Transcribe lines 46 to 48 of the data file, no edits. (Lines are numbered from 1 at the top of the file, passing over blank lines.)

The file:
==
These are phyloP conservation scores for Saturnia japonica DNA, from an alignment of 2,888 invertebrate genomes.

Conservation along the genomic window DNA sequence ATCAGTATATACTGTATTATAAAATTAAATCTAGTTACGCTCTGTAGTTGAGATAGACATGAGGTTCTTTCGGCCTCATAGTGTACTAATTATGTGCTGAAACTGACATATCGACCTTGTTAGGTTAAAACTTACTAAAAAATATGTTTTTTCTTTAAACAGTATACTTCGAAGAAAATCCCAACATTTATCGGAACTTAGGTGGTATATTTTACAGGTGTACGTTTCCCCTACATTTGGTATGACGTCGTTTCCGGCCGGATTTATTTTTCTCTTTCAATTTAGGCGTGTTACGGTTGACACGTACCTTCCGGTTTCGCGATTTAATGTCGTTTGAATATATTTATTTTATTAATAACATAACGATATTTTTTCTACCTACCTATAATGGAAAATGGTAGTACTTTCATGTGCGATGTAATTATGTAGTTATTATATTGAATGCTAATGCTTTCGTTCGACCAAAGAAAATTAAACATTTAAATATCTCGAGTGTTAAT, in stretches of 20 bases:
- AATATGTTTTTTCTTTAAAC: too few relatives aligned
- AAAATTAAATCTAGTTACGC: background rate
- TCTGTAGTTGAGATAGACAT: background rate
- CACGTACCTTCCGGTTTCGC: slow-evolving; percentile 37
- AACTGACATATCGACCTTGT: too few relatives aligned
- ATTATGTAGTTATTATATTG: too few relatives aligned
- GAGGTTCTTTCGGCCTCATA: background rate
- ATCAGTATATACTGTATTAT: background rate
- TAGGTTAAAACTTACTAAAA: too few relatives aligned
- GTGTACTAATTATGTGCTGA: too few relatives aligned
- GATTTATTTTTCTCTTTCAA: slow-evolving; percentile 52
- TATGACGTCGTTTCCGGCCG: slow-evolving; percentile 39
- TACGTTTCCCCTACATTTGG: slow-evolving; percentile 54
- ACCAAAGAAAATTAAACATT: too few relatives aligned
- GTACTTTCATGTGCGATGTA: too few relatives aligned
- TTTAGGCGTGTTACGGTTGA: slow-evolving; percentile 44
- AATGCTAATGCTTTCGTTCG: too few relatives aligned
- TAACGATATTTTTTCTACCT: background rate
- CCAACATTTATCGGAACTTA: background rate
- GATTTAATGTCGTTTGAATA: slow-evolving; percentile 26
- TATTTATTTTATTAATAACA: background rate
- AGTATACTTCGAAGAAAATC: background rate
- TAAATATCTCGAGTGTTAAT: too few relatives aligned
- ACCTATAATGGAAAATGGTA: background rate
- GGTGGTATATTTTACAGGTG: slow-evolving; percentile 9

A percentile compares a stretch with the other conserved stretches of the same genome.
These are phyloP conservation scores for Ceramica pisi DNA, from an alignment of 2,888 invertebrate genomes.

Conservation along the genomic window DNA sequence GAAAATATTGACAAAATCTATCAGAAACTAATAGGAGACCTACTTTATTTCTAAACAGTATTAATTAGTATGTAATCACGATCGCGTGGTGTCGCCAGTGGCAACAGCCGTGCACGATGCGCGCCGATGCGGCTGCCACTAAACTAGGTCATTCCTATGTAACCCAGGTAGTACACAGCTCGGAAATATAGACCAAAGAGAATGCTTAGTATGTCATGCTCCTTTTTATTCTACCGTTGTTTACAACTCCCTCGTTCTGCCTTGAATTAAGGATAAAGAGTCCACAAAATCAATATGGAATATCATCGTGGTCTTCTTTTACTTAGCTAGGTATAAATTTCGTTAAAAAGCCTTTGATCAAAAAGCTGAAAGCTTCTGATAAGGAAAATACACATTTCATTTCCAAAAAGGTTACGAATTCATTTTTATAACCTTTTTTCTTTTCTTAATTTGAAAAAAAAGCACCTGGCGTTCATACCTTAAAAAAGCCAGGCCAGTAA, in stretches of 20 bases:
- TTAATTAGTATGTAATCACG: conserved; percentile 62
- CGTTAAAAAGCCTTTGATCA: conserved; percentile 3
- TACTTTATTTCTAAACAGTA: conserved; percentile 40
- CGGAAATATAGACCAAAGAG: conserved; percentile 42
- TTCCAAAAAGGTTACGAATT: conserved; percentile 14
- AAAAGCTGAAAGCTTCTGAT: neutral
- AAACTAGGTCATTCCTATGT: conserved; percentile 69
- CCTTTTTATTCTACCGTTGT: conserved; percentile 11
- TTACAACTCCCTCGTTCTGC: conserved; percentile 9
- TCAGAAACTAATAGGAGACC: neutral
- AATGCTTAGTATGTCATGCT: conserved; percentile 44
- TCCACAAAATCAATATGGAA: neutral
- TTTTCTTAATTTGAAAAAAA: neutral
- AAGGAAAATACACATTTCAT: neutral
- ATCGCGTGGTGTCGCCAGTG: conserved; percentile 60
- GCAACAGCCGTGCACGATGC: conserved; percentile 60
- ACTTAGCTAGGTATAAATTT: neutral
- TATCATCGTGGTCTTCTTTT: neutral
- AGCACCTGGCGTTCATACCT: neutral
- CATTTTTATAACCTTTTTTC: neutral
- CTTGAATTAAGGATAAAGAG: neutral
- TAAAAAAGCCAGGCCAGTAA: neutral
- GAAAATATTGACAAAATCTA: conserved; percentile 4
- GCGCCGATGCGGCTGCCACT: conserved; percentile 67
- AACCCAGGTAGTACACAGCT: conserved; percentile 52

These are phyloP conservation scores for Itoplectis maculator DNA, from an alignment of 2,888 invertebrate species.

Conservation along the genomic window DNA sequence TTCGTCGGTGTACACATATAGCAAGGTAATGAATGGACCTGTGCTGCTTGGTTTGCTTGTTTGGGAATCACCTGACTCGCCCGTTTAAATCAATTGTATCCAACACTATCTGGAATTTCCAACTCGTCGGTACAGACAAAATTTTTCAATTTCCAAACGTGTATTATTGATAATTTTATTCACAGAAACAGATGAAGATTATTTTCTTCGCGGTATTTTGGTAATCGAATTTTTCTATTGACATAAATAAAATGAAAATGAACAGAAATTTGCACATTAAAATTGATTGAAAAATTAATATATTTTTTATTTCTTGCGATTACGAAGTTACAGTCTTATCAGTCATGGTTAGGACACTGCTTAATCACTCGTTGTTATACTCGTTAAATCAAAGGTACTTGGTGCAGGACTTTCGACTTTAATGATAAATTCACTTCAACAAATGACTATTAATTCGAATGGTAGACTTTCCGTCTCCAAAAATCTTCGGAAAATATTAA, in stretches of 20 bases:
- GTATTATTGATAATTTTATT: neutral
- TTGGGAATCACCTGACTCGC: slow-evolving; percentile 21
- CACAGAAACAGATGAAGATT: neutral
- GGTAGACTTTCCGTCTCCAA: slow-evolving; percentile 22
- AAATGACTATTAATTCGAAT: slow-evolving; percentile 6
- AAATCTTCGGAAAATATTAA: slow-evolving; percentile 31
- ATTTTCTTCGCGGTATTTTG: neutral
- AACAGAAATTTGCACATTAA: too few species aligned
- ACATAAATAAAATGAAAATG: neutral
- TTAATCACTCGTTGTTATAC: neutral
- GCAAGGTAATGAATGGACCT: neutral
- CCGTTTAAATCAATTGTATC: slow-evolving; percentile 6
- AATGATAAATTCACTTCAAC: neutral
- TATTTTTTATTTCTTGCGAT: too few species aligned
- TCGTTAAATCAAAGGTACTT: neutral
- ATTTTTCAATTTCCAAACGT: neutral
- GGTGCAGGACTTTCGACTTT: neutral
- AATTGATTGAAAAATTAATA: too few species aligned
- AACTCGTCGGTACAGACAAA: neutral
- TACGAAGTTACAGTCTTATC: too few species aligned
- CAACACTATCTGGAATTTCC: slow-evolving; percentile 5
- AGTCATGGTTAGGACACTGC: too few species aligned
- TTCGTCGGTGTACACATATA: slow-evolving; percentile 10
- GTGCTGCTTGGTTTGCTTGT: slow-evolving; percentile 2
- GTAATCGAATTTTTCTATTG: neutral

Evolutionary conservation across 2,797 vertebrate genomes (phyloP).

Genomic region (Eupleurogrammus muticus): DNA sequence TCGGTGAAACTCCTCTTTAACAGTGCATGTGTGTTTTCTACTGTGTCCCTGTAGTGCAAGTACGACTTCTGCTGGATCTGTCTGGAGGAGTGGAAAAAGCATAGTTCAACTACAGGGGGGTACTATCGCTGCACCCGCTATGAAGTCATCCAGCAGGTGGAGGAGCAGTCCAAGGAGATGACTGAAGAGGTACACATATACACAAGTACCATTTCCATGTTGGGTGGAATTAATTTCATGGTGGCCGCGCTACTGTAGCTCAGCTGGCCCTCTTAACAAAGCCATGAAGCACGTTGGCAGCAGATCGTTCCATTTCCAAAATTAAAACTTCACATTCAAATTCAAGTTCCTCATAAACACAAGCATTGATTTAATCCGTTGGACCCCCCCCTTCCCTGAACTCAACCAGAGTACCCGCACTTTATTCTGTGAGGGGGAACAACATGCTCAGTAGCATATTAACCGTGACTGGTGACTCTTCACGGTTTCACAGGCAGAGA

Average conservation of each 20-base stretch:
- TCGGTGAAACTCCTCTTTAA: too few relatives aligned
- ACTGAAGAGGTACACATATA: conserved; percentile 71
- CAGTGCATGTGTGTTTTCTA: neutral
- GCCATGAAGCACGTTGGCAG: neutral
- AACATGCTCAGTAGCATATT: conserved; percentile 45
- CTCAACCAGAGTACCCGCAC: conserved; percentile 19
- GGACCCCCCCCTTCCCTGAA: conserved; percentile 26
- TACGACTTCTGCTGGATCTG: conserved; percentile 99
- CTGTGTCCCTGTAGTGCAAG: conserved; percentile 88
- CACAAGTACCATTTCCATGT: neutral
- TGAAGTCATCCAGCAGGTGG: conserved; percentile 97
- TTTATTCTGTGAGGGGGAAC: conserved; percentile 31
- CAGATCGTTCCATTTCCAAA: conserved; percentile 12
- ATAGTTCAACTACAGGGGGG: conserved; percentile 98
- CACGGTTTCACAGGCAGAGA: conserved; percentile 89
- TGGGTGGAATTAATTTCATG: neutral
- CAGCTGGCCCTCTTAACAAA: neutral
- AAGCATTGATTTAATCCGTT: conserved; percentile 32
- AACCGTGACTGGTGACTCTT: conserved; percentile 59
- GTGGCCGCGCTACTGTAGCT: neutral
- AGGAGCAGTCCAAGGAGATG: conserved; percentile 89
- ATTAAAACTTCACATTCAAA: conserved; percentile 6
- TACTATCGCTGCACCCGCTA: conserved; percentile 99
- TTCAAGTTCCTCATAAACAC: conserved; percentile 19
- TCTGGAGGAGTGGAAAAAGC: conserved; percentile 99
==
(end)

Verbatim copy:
- GCAACAGCCGTGCACGATGC: conserved; percentile 60
- ACTTAGCTAGGTATAAATTT: neutral
- TATCATCGTGGTCTTCTTTT: neutral